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Cherish the Earth

The Cherish the Earth cards highlight environmental issues around the world, with quotations specially written by His Holiness Ogyen Trinley Dorje, the 17th Karmapa and head of the Karma Kagyu school of Tibetan Buddhism (https://kagyuoffice.org/).  Half of the profits from card sales are donated to environmental projects chosen by the Karmapa, a passionate advocate for environmental protection. This year we were able to make a donation of £1000 to Trees for Life, a registered charity working to restore the Caledonian Forest and its unique wildlife to the Scottish Highlands (https://treesforlife.org.uk/). My wife and I volunteered for Trees for Life back in the 1990s, planting trees in Glen Affric. In view of the climate emergency and public concern about environmental issues, it is great to be able to make a contribution to Trees for Life this year and to support their fantastic work in the northern highlands.

Northumberland International Dark Sky Park

A recent BBC report stated that “A study of pictures of Earth by night has revealed that artificial light is growing brighter and more extensive every year. Between 2012 and 2016, the planet’s artificially lit outdoor area grew by more than 2% per year. Scientists say a “loss of night” in many countries is having negative consequences for “flora, fauna, and human well-being”.

Many people never see the stars properly, or even at all, due to the amount of light pollution in towns and cities across the world. There has also been a surge of interest in the night sky, and this is reflected by the huge popularity of the Northumberland International Dark Sky Park, the largest area of protected night sky in Europe, covering 572 square miles (1,483 square kilometres). The area was awarded gold status designation in 2013 by the International Dark Sky Association in Tucson, Arizona, the world authority on light pollution. This status means that controls are now  in place to prevent light pollution and to protect the night sky.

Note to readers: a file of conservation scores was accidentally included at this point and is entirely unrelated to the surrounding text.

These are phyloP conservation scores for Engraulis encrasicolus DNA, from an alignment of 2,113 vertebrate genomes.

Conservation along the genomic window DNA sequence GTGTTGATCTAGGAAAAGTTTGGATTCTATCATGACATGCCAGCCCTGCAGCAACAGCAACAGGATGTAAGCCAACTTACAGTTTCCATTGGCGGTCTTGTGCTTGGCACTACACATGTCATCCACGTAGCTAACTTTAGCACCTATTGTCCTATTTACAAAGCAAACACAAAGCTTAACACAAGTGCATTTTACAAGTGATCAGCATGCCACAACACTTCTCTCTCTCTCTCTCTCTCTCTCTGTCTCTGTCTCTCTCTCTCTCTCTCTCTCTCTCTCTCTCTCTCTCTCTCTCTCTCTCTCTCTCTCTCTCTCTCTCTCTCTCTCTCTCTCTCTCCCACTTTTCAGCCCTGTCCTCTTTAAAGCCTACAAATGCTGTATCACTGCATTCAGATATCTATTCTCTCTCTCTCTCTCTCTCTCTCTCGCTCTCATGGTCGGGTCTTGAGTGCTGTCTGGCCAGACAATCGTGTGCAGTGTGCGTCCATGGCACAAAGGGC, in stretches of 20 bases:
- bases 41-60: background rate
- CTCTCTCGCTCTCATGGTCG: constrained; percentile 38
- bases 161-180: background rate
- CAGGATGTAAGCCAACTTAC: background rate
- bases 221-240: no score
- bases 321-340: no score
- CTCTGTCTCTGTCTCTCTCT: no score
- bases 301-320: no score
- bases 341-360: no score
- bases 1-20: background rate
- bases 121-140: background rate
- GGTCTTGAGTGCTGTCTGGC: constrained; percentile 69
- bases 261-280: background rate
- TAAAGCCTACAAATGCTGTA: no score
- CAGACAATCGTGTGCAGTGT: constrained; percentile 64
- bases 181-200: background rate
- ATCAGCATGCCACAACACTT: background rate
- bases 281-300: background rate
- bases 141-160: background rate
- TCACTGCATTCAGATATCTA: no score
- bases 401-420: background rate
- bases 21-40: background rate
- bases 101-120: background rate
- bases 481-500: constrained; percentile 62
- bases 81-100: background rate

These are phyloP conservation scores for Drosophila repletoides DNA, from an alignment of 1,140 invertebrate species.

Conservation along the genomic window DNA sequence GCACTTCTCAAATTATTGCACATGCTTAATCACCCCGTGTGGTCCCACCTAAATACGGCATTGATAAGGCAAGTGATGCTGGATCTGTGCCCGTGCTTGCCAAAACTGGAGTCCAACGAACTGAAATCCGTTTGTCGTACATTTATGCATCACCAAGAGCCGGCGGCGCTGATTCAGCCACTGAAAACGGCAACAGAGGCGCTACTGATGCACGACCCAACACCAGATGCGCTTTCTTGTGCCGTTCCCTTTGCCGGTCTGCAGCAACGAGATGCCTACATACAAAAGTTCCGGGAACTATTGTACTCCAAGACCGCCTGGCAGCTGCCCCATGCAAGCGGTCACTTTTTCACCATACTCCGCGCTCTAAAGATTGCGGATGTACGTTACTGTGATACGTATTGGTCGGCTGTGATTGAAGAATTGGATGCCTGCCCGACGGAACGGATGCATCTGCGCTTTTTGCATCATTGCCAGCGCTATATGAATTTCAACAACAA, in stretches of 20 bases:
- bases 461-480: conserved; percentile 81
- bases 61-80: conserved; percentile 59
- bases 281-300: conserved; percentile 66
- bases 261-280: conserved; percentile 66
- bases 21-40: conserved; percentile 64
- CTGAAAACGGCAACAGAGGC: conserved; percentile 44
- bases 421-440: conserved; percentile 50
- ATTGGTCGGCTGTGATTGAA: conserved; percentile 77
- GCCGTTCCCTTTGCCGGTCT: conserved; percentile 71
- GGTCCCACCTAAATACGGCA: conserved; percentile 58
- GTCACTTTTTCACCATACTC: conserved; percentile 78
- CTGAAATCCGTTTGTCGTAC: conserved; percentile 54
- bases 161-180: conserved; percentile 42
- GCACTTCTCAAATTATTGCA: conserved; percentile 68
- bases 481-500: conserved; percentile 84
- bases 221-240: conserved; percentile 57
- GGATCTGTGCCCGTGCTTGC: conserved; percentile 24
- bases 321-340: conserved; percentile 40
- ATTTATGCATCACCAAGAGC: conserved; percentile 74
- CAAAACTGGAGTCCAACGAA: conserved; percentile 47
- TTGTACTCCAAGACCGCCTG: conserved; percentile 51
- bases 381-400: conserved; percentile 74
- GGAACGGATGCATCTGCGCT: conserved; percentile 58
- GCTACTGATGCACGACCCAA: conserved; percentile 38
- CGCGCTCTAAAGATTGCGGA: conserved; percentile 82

This greeting card in the Cherish the Earth series shows the stars over Sycamore Gap on Hadrian’s Wall, Northumberland National Park,  with an accompanying quotation by His Holiness the 17th Karmapa, Ogyen Trinley Dorje, head of the Karma Kagyu lineage and one of the most eminent figures in Tibetan Buddhism: “When we can appreciate beauty, and feel awe and wonder at nature, we have the basis to dedicate ourselves to environmental protection.”    The Karmapa is well known for his interest and commitment to environmental issues, as well as social justice for all.  He frequently highlights the issues in his teachings and life’s work.

There are twelve cards in the series, ranging from honeybees to Himalayan mountains, wildlife to oceans, and there has been a wonderful response since publication. They are also available from the shops at Kagyu Samye Ling, near Eskdalemuir, Scotland, and Kagyu Samye Dzong London.

Environment greeting cards

There has been so much publicity recently about plastics and pollution  that there has been a massive increase in public awareness of the global environmental impact of the unrestrained use of plastics. In the sea, plastic pollution is mostly invisible until it washes up on the shoreline, yet the ‘invisible’ aspect is more disturbing – microscopic particles of plastic are now found throughout the marine environment and food chain. This card in the Cherish the Earth series shows a crashing wave in Cornwall, with an accompanying quotation by His Holiness the 17th Karmapa, Ogyen Trinley Dorje, head of the Karma Kagyu lineage and one of the most eminent figures in Tibetan Buddhism:   “Environmental degradation is far more complex than anything we alone can tackle, but if we can all contribute a single drop of clean water, those drops will accumulate into a clear stream and eventually a vast pure ocean. This is my aspiration.”  The Karmapa is well known for his interest and commitment to environmental issues, as well as social justice for all.  He frequently highlights the issues in his teachings and life’s work.